Tips for Finding a Job in Italy

Want ads in English bookstores or libraries are a good place to start looking for a job in Italy, but most of the jobs listed do not pay well, nor are they glamorous.  I ignored these, waiting for a great job to appear, and checked the ads diligently.

After I had been in Italy for 2 months, and my savings had nearly dwindled away,  I thought I’d found my Dream Job.   I had spied a posting for “Villa Caretaker near Florence, Italy” and called right away before the job was snapped up.

The ad was in Italian, and the literal translation read:

“Responsible, honest person wanted to help keep large villa tidy. Free apartment, 1 meal a day and weekly cash allowance. Basic Italian okay, but must want to improve.”

I pictured myself in my spacious apartment in a Tuscan villa, dusting antiques and practicing my Italian with wealthy winemakers. “Perfetto”, I thought.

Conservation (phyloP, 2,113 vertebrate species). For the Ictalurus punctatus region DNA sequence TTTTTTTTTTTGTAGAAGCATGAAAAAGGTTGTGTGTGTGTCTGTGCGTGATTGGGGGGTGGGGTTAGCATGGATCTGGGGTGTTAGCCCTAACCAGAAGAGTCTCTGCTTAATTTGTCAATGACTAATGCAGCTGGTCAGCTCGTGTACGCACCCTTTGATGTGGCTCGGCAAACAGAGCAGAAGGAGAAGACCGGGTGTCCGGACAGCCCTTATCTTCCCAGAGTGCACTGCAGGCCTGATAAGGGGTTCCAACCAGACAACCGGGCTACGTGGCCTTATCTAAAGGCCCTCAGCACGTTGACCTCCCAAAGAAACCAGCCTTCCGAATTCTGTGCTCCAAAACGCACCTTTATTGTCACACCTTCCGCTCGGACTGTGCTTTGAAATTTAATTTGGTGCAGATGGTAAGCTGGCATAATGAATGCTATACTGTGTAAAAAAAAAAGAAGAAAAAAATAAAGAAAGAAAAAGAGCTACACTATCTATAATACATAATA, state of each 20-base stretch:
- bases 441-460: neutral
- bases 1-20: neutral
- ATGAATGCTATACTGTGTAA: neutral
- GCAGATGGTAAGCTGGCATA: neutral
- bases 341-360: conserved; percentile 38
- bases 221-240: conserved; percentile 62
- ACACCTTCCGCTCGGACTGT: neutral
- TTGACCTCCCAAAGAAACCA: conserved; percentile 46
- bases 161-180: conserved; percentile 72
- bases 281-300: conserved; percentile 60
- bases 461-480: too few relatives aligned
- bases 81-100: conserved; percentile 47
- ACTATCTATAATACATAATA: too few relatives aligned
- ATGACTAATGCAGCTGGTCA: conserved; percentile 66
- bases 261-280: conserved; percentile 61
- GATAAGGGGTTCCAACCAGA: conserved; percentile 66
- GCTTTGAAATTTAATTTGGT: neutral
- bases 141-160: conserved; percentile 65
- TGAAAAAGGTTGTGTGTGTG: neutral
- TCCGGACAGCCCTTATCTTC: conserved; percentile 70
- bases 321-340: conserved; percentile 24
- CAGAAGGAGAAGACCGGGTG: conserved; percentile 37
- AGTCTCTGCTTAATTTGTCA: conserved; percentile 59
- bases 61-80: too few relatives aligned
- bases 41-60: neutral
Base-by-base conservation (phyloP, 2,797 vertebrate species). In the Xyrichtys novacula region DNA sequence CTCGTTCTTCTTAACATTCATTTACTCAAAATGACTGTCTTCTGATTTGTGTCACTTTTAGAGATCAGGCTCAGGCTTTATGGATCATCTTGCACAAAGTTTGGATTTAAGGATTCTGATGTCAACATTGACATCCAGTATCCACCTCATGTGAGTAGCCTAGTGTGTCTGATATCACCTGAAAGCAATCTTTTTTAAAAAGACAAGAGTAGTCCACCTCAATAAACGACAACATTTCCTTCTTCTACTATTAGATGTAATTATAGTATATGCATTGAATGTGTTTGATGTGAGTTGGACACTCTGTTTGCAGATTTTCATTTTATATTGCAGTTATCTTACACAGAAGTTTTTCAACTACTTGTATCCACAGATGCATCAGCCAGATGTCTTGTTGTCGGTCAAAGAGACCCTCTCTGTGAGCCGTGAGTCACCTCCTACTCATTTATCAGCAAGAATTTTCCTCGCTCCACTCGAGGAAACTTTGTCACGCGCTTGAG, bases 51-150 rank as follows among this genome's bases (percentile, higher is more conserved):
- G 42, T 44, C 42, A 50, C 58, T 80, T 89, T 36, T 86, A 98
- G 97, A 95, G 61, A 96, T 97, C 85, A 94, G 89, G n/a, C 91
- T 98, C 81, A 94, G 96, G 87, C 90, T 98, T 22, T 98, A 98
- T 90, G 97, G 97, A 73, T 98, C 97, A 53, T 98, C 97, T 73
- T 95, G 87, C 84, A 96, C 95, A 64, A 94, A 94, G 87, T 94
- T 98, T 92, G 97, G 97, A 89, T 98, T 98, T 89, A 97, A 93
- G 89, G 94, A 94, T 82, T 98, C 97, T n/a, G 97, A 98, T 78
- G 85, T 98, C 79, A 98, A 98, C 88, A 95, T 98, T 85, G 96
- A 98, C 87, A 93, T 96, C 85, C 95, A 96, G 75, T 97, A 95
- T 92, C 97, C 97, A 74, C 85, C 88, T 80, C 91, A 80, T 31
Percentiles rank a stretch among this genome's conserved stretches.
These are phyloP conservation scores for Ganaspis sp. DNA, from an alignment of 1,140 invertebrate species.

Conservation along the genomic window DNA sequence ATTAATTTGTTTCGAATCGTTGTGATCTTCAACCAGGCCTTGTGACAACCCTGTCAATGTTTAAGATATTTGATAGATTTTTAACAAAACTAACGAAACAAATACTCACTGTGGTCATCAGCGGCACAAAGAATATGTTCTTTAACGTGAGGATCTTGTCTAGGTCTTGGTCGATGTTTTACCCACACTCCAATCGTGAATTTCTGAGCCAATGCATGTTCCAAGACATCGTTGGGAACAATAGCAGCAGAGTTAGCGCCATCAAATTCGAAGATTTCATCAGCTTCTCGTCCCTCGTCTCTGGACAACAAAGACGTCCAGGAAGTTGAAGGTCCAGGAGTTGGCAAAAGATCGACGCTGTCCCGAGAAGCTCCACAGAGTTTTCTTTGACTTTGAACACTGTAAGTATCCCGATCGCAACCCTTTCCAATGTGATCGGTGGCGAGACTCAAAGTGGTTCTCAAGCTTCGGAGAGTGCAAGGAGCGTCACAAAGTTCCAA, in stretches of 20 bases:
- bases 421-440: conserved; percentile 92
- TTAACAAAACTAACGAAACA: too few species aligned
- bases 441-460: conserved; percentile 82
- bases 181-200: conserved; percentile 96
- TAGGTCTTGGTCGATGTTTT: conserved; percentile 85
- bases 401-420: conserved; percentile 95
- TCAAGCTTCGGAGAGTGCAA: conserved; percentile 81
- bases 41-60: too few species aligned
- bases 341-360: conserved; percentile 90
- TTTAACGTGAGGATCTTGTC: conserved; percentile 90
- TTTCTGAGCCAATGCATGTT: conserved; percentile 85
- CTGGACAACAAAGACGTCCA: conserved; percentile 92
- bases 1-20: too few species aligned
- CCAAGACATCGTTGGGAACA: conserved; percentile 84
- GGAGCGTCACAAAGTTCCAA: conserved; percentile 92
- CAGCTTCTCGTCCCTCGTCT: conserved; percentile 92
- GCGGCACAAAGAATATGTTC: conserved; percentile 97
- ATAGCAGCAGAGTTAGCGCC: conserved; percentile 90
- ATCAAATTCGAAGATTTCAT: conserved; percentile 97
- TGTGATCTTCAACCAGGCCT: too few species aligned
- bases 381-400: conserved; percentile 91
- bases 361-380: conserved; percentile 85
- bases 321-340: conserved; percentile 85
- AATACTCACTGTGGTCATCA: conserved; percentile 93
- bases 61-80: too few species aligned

Claudia, the mistress of the house, hired me, and I brought my belongings over on the back of my bicycle.

A week later, I thought of Claudia as Cruela, and I had re-translated the ad to say:

“Scullery maid must enjoy long hours of physically demanding work while being treated like a useless moron.  Free unheated room with original 14th century plumbing, 1 meal a day without dessert, plus $15.00 a week in mad money.  Basic Italian okay, but you must quickly learn to conjugate the following verbs”:

  • To scrub
  • To polish
  • To wax
  • To hate

After a few months of secretly, desperately looking for a new place to live, I rode away on my bicycle singing “arrivederci stronza” which literally translated means “good-bye you bitch.”  I pedaled and pedaled and never looked back.



One Response to “ Tips for Finding a Job in Italy ”

Oh please, please , please this is too funny. I laughed till I cried. I have a great visual imagination and saw it all play back perfectly like a movie. Too funny thanks for the laugh!



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My Life in Italy
Living in Italy